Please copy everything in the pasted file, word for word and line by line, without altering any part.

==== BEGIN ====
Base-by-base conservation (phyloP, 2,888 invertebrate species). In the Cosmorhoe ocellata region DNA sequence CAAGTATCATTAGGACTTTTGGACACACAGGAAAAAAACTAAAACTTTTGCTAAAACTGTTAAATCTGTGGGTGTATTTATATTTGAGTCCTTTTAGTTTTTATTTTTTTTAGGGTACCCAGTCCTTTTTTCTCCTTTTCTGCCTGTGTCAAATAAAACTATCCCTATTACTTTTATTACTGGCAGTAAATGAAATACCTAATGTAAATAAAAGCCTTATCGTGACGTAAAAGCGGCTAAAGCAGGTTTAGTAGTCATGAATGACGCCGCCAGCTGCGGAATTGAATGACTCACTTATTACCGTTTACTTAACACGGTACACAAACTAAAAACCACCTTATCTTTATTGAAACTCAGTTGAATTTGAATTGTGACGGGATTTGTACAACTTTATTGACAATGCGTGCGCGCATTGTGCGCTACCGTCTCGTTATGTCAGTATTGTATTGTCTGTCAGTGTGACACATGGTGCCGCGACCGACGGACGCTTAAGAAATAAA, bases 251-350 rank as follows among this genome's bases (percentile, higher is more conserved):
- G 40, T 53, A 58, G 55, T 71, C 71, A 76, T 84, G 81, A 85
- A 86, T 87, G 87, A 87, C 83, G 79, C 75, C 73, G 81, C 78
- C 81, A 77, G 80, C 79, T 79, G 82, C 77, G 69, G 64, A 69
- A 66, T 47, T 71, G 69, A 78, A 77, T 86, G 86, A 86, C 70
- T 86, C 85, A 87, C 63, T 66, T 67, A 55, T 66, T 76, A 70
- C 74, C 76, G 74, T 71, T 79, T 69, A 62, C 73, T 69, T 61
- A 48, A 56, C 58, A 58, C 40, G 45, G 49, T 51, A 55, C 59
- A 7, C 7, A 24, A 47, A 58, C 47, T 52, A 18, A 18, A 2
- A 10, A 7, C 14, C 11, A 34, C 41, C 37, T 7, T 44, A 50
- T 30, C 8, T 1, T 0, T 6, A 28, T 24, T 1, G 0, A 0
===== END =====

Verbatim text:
Base-by-base conservation (phyloP, 2,888 invertebrate species). In the Cosmorhoe ocellata region DNA sequence CAAGTATCATTAGGACTTTTGGACACACAGGAAAAAAACTAAAACTTTTGCTAAAACTGTTAAATCTGTGGGTGTATTTATATTTGAGTCCTTTTAGTTTTTATTTTTTTTAGGGTACCCAGTCCTTTTTTCTCCTTTTCTGCCTGTGTCAAATAAAACTATCCCTATTACTTTTATTACTGGCAGTAAATGAAATACCTAATGTAAATAAAAGCCTTATCGTGACGTAAAAGCGGCTAAAGCAGGTTTAGTAGTCATGAATGACGCCGCCAGCTGCGGAATTGAATGACTCACTTATTACCGTTTACTTAACACGGTACACAAACTAAAAACCACCTTATCTTTATTGAAACTCAGTTGAATTTGAATTGTGACGGGATTTGTACAACTTTATTGACAATGCGTGCGCGCATTGTGCGCTACCGTCTCGTTATGTCAGTATTGTATTGTCTGTCAGTGTGACACATGGTGCCGCGACCGACGGACGCTTAAGAAATAAA, bases 251-350 rank as follows among this genome's bases (percentile, higher is more conserved):
- G 40, T 53, A 58, G 55, T 71, C 71, A 76, T 84, G 81, A 85
- A 86, T 87, G 87, A 87, C 83, G 79, C 75, C 73, G 81, C 78
- C 81, A 77, G 80, C 79, T 79, G 82, C 77, G 69, G 64, A 69
- A 66, T 47, T 71, G 69, A 78, A 77, T 86, G 86, A 86, C 70
- T 86, C 85, A 87, C 63, T 66, T 67, A 55, T 66, T 76, A 70
- C 74, C 76, G 74, T 71, T 79, T 69, A 62, C 73, T 69, T 61
- A 48, A 56, C 58, A 58, C 40, G 45, G 49, T 51, A 55, C 59
- A 7, C 7, A 24, A 47, A 58, C 47, T 52, A 18, A 18, A 2
- A 10, A 7, C 14, C 11, A 34, C 41, C 37, T 7, T 44, A 50
- T 30, C 8, T 1, T 0, T 6, A 28, T 24, T 1, G 0, A 0